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The extremists and protesters who spread their messages of love and hate across the Big Apple a half-century ago were secretly surveilled by the NYPD, a trove of newly unearthed photos reveals.
Cops had their eye on the deadly Black Liberation Army, and somehow got their hands on a useful shot of 13 beret-wearing members of the radical terror outfit posing together for a group portrait.
The Communist Party, the Black Panthers, the Nation of Islam and the neo-fascist, white-supremacist National Renaissance Party were spied on for criminal activity.
Some 60 photos were made available to The Post by the city’s Department of Records and Information Services, which acquired them from the NYPD.
Many of the groups’ protests parallel those of 2017 — and the similarities spurred Pauline Toole, the commissioner of the Department of Records and Information Services, to make them public.
“At this point in history, we thought it was a really interesting time to bring out some of the materials from the ’60s and ’70s and try to make connections between events that were happening then, and events happening today,” Toole told The Post on Thursday.
“There has been a lot more activism in the past several years in an organized way,” she said. “Because of the Black Lives Matter movement, because of the Women’s March, people organizing against the current president — his policies, at least — there’s a lot more interest.”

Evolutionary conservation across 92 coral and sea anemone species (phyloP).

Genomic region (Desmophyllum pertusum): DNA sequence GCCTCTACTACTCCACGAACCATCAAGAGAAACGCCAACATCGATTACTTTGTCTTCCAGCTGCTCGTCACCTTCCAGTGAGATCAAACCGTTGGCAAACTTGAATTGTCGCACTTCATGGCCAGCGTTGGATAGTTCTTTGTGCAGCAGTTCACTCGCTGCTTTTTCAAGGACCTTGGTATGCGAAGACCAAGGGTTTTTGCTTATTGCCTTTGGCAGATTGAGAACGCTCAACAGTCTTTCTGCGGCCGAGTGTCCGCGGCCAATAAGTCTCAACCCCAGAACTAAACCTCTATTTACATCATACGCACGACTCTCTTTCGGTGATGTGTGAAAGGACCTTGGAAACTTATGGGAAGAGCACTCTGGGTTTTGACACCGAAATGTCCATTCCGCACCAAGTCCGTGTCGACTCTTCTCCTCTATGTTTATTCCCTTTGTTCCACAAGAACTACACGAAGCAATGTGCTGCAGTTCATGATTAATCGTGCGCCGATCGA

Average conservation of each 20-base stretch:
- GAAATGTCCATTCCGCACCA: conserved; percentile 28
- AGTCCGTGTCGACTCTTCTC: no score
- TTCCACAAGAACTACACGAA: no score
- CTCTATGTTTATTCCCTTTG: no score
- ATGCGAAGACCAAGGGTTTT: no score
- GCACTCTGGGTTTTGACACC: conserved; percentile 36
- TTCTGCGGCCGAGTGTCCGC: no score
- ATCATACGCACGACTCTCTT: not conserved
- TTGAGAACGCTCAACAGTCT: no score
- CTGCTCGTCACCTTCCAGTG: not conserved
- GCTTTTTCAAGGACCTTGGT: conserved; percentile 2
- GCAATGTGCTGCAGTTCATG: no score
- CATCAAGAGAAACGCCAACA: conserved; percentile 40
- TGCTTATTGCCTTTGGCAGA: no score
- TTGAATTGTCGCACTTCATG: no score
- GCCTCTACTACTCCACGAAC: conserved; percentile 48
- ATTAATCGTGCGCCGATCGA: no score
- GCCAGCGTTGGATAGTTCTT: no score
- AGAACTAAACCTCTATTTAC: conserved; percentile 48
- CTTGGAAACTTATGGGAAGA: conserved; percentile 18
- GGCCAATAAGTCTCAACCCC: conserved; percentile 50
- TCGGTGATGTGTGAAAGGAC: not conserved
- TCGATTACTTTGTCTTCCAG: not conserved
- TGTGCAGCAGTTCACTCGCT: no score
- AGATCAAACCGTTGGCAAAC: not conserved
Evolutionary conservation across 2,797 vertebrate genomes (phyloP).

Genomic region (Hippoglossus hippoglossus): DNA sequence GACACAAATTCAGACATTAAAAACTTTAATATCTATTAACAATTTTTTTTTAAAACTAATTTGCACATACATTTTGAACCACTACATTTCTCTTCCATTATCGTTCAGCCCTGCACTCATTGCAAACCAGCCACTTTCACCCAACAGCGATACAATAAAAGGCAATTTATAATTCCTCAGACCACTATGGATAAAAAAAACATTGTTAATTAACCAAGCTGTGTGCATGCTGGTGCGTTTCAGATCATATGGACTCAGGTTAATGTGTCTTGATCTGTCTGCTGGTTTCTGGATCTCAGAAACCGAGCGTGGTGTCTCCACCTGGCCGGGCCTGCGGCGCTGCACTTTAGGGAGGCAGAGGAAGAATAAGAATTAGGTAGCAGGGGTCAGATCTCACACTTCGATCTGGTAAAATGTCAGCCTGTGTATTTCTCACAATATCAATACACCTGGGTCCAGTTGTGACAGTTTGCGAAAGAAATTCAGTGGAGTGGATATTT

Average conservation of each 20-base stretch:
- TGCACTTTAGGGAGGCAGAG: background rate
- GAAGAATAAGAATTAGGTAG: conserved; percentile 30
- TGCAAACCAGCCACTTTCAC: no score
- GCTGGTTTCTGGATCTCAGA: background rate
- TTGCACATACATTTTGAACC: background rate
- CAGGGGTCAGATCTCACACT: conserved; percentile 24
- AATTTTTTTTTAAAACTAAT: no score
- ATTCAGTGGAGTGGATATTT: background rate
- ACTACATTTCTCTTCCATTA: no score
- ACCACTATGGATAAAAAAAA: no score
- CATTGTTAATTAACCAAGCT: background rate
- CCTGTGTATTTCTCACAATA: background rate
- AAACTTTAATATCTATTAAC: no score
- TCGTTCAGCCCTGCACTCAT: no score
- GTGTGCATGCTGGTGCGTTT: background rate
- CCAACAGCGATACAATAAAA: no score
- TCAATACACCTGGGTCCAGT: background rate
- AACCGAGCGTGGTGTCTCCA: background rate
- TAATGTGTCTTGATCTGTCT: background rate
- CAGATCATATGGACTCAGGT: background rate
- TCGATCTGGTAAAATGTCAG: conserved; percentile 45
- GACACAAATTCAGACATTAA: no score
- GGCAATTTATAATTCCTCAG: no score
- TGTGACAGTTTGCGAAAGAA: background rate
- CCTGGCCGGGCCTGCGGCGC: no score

“This is what the New York City Police Department collected when they were doing their surveillance,” Toole said.
“Some of these photos were taken from above. Some were taken in the crowd. All were taken from public spaces. They didn’t think this was something someone was going to put into an exhibit some 50-some years later.
“At the time, it was like, ‘Look, here’s Muhammad Ali meeting with Louis Farrakhan and Nation of Islam, and this is something we should be worried about.’ ”
On Sept. 18, 1973, cops snapped this photo in the Bronx of a suspected member of the Black Liberation Army — a militant group that terrorized the city and NYPD by assassinating officers on the street and tossing grenades into open patrol car windows. In 1971, five members fatally shot Officers Joseph Piagentini and Waverly Jones, who were partners, in Harlem. The next year, four joined in fatally shooting Officers…